Powder Tree Skiing with the VholdR ContourHD 1080P – 12.30.09

Saturday, January 2nd, 2010

While we haven’t had a big storm in a few weeks here in Tahoe, we have been getting a series of smaller storms that have kept the snow great. With holiday season pass blackouts and the avalanche danger at considerable, we decided it was time to lap some pow in the trees in the sidecountry outside of Alpine Meadows. The skiing was fairly low angle mellow terrain but there were some fun rocks and pillows to drop off of and the snow was pretty much perfect. The area we were skiing can be accessed by a traverse out of the boundary of the ski area, but we were earning our turns and skinned up for three laps of perfect pow.

I’m still trying to find the perfect spot to put the Vented Helmet Mount for the VholdR on my helmet. I moved the mount slightly forward from where it was in the last video and I think I moved it a little too much. I think about half way between the two spots I’ve used so far should be the money spot. While the Vented Helmet Mount is more solid and steady than the Goggle Mount, the Goggle Mount does have the advantage of getting an angle that is very close to the point of view of the skier pretty much every time without any trial and error. It was a cloudy day with some intermittent snow and the VholdR ContourHD 1080p did a great job of capturing good footage in less than ideal light.

We were the Deuter Backpack crew out there on this day, Phil was rocking his Guide 45 while I was using the Freerider Pro 30. The more I use the Freerider Pro the more I find little details that make it a really great ski pack. For example, the hip belt pocket is larger than on most other ski packs and it fits my small Canon point and shoot camera easily without cramming it in. The helmet attachment system is also very well thought out and easy to use.

Overall it was another great day with perfect snow and a very mellow vibe. Hopefully the snow keeps coming and we have the kind of season people will be talking about for years. Enjoy!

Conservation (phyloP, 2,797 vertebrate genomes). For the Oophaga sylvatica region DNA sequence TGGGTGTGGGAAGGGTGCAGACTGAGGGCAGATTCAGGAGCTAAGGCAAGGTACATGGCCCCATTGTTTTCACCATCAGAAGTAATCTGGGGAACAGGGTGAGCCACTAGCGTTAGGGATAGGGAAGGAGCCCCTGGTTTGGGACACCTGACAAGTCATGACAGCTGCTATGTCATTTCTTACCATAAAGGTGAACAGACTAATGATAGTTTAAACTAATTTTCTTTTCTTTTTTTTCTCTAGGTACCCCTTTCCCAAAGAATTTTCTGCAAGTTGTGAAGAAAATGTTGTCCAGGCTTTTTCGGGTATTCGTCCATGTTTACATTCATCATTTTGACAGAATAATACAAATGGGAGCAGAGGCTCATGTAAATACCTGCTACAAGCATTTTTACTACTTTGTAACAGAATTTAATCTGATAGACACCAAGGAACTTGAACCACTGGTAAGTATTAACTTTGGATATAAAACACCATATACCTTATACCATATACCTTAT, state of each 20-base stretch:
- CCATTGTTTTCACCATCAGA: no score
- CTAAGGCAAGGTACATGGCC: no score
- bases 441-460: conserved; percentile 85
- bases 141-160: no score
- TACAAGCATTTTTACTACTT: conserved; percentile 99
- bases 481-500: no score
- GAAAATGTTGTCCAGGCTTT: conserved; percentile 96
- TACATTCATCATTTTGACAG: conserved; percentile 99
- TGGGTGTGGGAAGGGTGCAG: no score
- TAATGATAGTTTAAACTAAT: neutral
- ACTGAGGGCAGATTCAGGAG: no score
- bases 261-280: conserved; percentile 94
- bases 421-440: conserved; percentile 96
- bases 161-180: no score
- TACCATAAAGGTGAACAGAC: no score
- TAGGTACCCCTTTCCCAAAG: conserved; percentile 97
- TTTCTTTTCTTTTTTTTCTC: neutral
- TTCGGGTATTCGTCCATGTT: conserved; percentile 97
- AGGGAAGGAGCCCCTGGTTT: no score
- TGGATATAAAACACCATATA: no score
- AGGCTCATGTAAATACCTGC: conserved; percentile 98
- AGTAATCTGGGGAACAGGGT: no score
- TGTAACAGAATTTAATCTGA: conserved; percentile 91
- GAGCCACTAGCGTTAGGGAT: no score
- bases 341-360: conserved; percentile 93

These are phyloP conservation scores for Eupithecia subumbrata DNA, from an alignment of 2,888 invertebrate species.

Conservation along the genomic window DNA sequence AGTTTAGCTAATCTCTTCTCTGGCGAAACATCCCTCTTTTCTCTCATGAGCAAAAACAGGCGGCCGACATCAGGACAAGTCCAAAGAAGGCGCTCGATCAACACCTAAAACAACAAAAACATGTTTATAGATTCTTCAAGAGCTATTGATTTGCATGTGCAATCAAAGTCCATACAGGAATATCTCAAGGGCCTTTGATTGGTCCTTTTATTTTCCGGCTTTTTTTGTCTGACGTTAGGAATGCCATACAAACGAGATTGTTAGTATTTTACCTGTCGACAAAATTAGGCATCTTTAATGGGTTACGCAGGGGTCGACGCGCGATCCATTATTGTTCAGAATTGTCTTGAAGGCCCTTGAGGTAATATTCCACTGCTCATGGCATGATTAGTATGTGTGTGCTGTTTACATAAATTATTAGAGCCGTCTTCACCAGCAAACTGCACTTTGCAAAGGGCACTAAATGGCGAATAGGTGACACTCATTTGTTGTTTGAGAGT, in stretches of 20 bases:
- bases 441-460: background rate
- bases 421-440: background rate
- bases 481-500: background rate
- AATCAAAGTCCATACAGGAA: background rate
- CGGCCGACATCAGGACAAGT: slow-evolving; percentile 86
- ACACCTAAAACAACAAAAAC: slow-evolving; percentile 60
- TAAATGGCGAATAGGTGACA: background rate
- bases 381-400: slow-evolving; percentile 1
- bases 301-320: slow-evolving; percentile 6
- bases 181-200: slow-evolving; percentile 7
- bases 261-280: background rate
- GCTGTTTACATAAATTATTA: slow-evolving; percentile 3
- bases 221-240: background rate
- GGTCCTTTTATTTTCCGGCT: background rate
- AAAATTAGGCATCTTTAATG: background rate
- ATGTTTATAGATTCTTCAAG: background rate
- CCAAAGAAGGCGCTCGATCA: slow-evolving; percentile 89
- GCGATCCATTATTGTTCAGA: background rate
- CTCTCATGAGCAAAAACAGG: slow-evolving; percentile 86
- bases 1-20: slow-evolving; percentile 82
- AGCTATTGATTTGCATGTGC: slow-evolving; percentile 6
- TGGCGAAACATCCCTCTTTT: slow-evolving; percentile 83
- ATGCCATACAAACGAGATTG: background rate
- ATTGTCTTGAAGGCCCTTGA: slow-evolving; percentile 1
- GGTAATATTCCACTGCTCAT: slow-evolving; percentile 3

Jakes Peak Pow 12.15.09

Saturday, December 19th, 2009

This past Tuesday I finally got out for a great day at Jakes Peak in the Tahoe Backcountry. The snow had stabilized and consolidated a bit leaving nice creamy powder everywhere. The snow was great, especially considering its only mid December.  It was also a day of testing out some new gear. I took out a pair of the new Black Diamond Zealots with Fritchi Freeride Plus bindings. This may be my favorite backcountry setup yet. Certainly not the lightest setup out there but it will be ready for anything and be extremely fun on the way down. The 110mm waist is wide enough to float well and the rockered tip just busts through crud and variable snow. Hero snow like this makes any ski fun, but I can’t get over how much fun these Zealots are in any conditions. Phil is also rocking his new Deuter Guide 45+ pack, a great choice for both backcountry skiing and mountaineering.

I also got to take the VholdR ContourHD 1080p out skiing for the first time. The light was a little flat but I think the footage came out great. The video below was shot by myself using the Vented Helmet mount, and by Phil using the Goggle Mount. The Vented Helmet mount is probably the sturdiest and most versatile mount for the VholdR that I have tried yet. I highly recommend it. Next time I’m going to try to point the camera down a bit more to get the tips of my skis in the shot a little more, I think it helps give the video some perspective. You can tell that the footage at the beginning of the video shot using the Vented Helmet mount is a little more steady than the footage in the second half that was taken using the Goggle Mount, but both look great.  The video features the POV skiing of myslef and Phil, with special guest appearances by Roger, Shane, Adrienne, and Bruno the Vizsla.

Backcountry Skiing in Ward Canyon 12/9/09

Friday, December 11th, 2009

Phil makes a pow turn below Grouse Rock

Phil makes a pow turn below Grouse Rock

After reading the advisories from the Sierra Avalanche Center from the last storm, we decided to give the snow a few days to settle and bond. We headed out on wednesday 12/9 for some fairly low angle powder skiing in Ward Canyon. A lot of the snow had been blown into thick windslabs, but we managed to find some protected areas with deep and light powder. I used the new Black Diamond Glidelite Mohair Mix skins for the first time and I really noticed the extra glide and appreciated the light weight compared to nylon skins. I was, as usual, wearing my Mammut Ultimate Hoody and it really excels in the typical conditions we run into in the Tahoe backcountry. Its the most breathable outer layer I have ever had, I can wear it skinning when everyone else has stripped down to base layers. Then I just zip up the vents at the top and I’m protected from wind and water by a full Gore Windstopper softshell.  Its also really lightweight (17 ounces) and packable for spring days where you just need a windproof layer for the summit.  Its a piece of gear I highly reccomend. With more storms expected in the next few days, things are just getting started.  Another great day with good friends!

Shane below Grouse Rock

Shane below Grouse Rock